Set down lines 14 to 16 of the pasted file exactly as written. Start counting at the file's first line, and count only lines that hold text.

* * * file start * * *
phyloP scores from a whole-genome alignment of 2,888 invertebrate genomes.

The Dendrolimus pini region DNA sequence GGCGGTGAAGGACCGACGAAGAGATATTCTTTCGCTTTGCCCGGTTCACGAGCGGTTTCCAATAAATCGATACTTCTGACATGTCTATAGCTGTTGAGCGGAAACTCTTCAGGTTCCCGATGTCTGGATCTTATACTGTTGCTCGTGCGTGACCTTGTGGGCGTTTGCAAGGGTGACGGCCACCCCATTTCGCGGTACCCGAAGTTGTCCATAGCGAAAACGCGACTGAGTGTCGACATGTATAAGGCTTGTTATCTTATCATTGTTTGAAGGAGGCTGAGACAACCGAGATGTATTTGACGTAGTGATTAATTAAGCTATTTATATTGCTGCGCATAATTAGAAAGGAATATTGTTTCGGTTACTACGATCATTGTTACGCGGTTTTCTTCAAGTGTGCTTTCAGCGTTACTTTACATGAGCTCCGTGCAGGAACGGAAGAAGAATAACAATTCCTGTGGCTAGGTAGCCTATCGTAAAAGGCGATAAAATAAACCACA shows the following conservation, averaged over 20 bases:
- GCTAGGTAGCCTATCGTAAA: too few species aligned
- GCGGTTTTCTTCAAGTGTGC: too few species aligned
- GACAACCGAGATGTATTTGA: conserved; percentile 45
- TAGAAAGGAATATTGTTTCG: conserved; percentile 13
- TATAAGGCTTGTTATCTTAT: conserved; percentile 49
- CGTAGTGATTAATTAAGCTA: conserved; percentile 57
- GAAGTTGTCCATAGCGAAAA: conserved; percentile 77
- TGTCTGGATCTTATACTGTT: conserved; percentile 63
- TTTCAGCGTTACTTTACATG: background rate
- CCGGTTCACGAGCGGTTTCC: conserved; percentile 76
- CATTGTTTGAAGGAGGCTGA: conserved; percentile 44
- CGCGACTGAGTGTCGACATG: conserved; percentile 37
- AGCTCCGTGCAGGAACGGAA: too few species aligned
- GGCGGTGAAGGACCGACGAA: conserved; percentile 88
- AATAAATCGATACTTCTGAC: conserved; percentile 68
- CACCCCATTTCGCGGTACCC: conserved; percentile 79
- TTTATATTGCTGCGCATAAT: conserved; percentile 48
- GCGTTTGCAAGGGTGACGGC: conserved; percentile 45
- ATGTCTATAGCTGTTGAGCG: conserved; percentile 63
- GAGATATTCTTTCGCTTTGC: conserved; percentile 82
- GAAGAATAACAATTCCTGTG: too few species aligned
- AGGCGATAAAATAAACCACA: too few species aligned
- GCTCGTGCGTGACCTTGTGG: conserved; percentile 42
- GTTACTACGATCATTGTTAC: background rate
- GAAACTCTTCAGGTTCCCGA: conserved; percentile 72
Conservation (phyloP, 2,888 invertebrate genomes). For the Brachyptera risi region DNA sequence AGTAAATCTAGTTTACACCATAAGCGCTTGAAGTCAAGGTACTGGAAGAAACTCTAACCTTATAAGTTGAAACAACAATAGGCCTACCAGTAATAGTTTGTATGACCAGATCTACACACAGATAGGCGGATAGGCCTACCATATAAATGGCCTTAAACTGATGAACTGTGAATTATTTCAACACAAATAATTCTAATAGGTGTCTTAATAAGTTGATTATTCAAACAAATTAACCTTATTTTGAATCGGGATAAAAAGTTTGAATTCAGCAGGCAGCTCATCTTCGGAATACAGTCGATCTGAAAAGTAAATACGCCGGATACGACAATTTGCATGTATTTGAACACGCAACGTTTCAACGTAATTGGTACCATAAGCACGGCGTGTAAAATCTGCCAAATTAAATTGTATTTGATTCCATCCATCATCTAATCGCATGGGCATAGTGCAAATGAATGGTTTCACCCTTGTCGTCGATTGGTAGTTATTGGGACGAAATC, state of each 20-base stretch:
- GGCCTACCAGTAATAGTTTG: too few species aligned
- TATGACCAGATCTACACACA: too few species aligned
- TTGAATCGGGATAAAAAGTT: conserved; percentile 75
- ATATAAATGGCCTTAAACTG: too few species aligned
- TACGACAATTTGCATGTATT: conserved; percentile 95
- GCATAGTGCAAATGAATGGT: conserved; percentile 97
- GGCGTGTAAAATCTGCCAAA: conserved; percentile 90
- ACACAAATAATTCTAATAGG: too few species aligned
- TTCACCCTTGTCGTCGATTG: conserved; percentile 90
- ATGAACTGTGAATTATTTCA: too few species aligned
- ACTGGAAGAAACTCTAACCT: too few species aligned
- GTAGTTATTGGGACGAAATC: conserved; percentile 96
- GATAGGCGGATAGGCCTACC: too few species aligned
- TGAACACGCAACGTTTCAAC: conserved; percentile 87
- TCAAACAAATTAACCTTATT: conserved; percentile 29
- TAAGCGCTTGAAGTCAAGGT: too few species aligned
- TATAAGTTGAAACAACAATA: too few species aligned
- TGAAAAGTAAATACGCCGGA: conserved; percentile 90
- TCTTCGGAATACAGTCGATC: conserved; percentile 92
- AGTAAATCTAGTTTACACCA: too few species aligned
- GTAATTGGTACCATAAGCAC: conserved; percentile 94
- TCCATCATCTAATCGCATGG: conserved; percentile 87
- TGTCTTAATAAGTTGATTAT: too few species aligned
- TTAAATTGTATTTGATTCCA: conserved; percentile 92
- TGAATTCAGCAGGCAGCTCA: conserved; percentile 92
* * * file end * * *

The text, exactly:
- CGCGACTGAGTGTCGACATG: conserved; percentile 37
- AGCTCCGTGCAGGAACGGAA: too few species aligned
- GGCGGTGAAGGACCGACGAA: conserved; percentile 88